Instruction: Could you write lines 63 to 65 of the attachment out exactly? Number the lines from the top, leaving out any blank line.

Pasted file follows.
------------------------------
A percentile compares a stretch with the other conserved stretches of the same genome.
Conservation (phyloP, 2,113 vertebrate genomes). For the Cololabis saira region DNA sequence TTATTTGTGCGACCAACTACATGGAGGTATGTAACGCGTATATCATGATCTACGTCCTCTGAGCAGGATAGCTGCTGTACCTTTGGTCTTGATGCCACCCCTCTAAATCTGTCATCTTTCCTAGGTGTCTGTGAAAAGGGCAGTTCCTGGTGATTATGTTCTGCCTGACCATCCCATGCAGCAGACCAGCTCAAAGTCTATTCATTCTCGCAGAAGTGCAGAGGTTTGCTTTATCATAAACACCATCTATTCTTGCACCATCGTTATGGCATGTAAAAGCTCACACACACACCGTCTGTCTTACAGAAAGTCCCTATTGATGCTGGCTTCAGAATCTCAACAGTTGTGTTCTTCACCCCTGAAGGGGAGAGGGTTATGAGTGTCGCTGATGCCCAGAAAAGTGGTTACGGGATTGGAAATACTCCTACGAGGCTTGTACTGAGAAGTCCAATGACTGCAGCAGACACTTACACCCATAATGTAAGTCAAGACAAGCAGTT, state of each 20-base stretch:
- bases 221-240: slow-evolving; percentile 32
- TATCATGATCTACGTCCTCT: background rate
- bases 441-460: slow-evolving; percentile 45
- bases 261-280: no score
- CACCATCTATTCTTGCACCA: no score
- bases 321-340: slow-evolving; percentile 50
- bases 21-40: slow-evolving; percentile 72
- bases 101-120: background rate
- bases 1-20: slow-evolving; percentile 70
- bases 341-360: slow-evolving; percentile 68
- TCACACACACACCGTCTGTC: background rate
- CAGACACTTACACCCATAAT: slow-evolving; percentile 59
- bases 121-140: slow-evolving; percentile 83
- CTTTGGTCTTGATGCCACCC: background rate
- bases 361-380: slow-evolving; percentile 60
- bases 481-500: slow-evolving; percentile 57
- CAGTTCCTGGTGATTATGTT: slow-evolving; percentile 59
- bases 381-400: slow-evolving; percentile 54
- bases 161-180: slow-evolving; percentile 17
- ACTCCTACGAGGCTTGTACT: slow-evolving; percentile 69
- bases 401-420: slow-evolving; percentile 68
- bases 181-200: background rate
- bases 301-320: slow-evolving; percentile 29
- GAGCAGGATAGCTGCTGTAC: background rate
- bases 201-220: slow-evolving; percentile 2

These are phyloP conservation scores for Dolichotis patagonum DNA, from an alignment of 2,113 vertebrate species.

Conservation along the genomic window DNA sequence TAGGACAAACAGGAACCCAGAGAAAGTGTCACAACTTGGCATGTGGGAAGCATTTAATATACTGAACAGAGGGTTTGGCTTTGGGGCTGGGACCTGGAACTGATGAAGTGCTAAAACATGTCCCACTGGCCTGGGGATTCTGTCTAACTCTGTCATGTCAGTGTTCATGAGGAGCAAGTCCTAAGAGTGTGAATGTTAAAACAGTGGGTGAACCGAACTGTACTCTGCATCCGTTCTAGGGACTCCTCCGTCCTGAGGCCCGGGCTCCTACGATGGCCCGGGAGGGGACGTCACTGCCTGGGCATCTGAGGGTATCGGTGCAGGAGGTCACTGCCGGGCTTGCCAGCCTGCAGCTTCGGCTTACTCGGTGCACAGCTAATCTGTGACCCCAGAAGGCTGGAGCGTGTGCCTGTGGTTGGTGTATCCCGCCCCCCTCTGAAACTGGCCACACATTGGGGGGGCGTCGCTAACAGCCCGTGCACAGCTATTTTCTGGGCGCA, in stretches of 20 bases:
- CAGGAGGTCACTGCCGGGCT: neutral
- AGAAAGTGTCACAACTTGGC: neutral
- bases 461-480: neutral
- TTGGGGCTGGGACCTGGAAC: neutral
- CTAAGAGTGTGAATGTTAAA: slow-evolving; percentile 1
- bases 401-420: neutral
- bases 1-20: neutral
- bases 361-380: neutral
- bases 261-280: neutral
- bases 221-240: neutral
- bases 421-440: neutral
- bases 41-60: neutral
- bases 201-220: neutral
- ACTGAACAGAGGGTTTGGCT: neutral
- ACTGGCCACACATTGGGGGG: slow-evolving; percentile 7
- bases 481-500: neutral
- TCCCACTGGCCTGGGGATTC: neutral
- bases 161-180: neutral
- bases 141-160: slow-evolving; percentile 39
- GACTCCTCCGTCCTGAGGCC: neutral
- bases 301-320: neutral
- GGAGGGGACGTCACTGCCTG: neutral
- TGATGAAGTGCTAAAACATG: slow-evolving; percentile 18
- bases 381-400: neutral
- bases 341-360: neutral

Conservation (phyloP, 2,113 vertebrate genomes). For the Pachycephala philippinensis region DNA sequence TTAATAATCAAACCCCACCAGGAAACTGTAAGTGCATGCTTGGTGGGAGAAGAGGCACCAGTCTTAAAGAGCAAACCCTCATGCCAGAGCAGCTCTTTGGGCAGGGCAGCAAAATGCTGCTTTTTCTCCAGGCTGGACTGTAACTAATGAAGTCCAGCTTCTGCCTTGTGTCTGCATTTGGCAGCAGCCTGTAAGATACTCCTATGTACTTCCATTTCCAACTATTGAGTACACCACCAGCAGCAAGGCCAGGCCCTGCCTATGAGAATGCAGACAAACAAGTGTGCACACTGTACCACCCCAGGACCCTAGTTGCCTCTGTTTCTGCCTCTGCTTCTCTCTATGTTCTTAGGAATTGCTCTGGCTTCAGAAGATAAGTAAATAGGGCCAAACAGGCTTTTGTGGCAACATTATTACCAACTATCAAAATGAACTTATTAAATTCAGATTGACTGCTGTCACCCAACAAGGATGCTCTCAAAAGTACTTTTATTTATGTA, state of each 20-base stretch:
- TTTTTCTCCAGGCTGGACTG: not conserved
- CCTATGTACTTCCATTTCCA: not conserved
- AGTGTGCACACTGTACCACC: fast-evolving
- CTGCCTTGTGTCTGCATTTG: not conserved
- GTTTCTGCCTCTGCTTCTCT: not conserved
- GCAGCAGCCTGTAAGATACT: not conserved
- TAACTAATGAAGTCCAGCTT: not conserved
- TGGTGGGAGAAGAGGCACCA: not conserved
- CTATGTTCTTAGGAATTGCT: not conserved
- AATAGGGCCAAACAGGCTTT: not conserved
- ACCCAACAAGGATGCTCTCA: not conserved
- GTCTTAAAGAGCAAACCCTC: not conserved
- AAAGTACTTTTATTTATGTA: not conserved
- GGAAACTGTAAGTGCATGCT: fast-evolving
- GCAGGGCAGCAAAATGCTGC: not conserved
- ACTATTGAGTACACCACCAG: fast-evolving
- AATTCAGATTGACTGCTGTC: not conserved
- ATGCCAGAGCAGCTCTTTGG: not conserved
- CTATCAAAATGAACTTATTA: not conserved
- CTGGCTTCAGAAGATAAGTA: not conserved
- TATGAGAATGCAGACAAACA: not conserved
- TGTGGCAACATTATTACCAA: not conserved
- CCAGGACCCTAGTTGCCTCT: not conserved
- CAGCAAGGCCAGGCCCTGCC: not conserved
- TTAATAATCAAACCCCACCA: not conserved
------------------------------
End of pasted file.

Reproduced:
- TGGTGGGAGAAGAGGCACCA: not conserved
- CTATGTTCTTAGGAATTGCT: not conserved
- AATAGGGCCAAACAGGCTTT: not conserved